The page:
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They say that fear of public speaking is one of the most common fears that people have. Personally, I’m not afraid of public speaking per se – I actually enjoy it when I feel fully prepared. What gives me that knot in my stomach is the thought of getting up in front of a big group of people and speaking extemporaneously.

Because I’ve decided that I’d like to pursue speaking opportunities as a way to share my expertise with others, I’ve recently taken action towards overcoming this fear: I joined Toastmasters. What are you doing to keep fear from holding you back?


As another year stretches out in front of us, I have a few questions for you: What changes would you make to your business and marketing program if you were not afraid? Would you try new marketing tactics, reach out to new markets, introduce new products or services, or take some other bold move?

The Greatest Barrier to Success is the Fear of Failure
In business, fear almost always comes down to a fear of failure and your beliefs about the worst possible consequences that failure can bring. “What if it doesn’t work?” you might think to yourself. “I’ll lose money, waste time, make a fool of myself, ruin my business’ reputation, or something even worse.”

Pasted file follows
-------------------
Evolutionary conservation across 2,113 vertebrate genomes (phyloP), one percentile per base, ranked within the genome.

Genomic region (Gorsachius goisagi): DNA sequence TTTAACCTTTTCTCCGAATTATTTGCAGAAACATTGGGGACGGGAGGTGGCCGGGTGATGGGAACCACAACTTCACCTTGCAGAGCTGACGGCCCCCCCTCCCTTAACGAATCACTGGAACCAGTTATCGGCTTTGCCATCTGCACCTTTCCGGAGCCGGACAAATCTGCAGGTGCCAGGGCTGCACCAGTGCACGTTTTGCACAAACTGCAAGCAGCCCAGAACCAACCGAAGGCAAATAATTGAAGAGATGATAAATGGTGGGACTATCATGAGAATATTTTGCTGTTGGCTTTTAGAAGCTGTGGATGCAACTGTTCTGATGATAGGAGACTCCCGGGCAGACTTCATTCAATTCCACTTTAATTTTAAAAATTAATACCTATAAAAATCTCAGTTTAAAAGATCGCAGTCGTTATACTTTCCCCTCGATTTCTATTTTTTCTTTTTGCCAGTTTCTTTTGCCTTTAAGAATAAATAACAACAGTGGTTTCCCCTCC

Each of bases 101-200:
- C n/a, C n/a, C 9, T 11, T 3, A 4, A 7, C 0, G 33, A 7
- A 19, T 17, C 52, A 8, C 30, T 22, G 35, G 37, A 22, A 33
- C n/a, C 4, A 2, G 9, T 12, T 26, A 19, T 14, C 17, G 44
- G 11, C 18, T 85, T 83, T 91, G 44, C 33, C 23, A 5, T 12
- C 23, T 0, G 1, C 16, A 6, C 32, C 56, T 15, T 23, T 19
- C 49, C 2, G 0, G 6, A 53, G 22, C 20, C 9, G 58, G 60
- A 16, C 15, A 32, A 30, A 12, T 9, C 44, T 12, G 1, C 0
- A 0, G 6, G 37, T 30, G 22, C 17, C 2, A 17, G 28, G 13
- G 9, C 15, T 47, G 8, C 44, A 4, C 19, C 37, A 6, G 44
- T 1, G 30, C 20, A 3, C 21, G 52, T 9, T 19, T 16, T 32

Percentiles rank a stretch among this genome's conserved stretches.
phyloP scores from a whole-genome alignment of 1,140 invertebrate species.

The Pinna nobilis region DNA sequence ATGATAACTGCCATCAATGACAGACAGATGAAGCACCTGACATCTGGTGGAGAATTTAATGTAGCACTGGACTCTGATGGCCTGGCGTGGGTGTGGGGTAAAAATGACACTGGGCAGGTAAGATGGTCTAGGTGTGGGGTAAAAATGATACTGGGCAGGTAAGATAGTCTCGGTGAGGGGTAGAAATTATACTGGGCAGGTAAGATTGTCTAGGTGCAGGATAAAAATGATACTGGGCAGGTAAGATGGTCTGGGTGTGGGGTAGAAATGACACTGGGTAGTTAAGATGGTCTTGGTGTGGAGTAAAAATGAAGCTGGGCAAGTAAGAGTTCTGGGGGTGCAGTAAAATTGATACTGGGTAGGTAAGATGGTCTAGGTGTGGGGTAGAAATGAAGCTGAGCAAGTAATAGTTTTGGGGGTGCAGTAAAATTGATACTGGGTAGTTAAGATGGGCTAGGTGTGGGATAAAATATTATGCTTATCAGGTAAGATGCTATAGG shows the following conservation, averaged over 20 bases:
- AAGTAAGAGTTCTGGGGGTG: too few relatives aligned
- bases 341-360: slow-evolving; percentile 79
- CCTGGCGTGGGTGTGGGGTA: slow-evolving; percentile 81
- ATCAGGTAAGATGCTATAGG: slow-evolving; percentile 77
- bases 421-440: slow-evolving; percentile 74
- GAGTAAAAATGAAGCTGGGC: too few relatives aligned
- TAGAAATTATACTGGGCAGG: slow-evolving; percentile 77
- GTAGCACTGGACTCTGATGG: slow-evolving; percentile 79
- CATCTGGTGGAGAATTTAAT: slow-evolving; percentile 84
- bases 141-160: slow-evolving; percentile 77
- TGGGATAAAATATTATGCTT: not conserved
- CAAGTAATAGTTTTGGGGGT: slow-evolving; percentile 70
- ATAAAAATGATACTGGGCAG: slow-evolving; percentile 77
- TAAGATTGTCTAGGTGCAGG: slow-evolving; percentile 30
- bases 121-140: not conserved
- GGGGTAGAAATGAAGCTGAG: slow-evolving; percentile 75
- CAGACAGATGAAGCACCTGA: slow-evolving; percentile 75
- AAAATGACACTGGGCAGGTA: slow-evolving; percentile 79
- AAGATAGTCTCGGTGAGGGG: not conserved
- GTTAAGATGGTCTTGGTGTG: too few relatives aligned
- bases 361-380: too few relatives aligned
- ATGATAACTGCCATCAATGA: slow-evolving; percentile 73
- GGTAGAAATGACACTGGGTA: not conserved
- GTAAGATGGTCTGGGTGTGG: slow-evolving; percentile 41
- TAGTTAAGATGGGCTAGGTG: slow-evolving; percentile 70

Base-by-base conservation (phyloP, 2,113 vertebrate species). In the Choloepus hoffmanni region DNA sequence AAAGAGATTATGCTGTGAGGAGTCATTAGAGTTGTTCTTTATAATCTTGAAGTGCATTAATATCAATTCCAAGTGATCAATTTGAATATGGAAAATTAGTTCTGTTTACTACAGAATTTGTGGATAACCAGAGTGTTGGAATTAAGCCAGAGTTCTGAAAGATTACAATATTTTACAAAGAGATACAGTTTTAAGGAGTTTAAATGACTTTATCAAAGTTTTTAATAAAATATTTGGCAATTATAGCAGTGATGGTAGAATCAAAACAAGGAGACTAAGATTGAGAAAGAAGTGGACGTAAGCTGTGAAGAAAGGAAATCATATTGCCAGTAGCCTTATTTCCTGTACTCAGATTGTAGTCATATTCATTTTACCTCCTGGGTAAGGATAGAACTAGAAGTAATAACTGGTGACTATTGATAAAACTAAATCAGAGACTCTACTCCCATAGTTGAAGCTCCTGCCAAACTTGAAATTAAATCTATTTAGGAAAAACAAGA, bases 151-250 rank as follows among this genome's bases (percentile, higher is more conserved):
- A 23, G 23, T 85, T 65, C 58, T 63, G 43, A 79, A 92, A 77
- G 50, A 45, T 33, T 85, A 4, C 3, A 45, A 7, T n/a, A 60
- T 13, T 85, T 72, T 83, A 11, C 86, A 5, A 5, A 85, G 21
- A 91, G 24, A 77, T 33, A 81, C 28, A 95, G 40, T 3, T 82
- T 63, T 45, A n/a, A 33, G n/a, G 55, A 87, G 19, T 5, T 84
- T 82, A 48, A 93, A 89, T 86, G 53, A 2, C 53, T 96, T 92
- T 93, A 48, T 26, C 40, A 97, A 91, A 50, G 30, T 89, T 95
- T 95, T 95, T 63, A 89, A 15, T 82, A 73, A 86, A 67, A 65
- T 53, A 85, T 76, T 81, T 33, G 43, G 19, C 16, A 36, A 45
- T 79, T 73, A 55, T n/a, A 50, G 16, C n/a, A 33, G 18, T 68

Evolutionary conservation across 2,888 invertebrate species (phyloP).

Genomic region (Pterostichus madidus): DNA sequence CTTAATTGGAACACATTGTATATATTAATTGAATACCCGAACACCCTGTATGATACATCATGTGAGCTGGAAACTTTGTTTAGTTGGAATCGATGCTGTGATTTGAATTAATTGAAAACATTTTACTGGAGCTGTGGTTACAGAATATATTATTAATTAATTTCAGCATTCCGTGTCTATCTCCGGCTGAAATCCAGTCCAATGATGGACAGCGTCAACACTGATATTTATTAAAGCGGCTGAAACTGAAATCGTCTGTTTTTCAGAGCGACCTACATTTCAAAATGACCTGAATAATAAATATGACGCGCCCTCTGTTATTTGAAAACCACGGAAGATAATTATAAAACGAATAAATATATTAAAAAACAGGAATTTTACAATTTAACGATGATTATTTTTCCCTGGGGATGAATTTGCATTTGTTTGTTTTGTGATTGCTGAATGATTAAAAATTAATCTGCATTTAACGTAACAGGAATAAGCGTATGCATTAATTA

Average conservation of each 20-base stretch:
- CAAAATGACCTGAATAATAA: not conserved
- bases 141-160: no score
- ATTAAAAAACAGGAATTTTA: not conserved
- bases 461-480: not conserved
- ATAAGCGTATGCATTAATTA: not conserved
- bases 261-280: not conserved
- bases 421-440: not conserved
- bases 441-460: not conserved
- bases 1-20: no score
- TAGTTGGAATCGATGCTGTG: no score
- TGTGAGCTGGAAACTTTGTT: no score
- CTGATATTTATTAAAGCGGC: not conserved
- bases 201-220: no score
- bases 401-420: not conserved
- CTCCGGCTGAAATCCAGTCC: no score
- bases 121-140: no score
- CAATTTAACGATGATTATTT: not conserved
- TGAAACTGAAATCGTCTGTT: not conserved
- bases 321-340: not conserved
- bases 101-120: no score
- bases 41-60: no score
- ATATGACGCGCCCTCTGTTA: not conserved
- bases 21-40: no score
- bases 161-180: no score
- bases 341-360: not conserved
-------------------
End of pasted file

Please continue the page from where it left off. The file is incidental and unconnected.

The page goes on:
If this is what your self-talk sounds like, there’s a good chance you’re turning down or otherwise avoiding opportunities that can help your business grow.

Try Changing Your Perspective
As you’re thinking about your goals for the year, try counteracting your fears with some positive thoughts. After the worst-possible outcome has flashed before your eyes, turn your focus to the best-possible outcome. What if the new product/idea/marketing program is a roaring success? What would that look like? Even if it’s not a roaring success, would you be able to learn from the experience, make a few tweaks and try again?

Plan Ahead to Overcome Weaknesses
Another way to move past fear is to think through all of the obvious ways that your idea could fail (see my article about using “premortems” to create 20/20 foresight) and then look at what you can do to avoid these issues. An important thing to keep in mind here is that you don’t have to do everything yourself. If success requires expertise that you don’t have, bring in people who do, so that you manage your risks instead of exposing them.


For over 30 years shopping centers have been counting on Rogers Marketing Services’ ability to successfully market their properties and keep their cash registers ringing. By providing the expertise to not only create marketing programs but to also quickly overcome the “curve balls” that events and promos can bring, Pat helps her clients move past their fears and achieve success. To learn more, visit the website I wrote for her at


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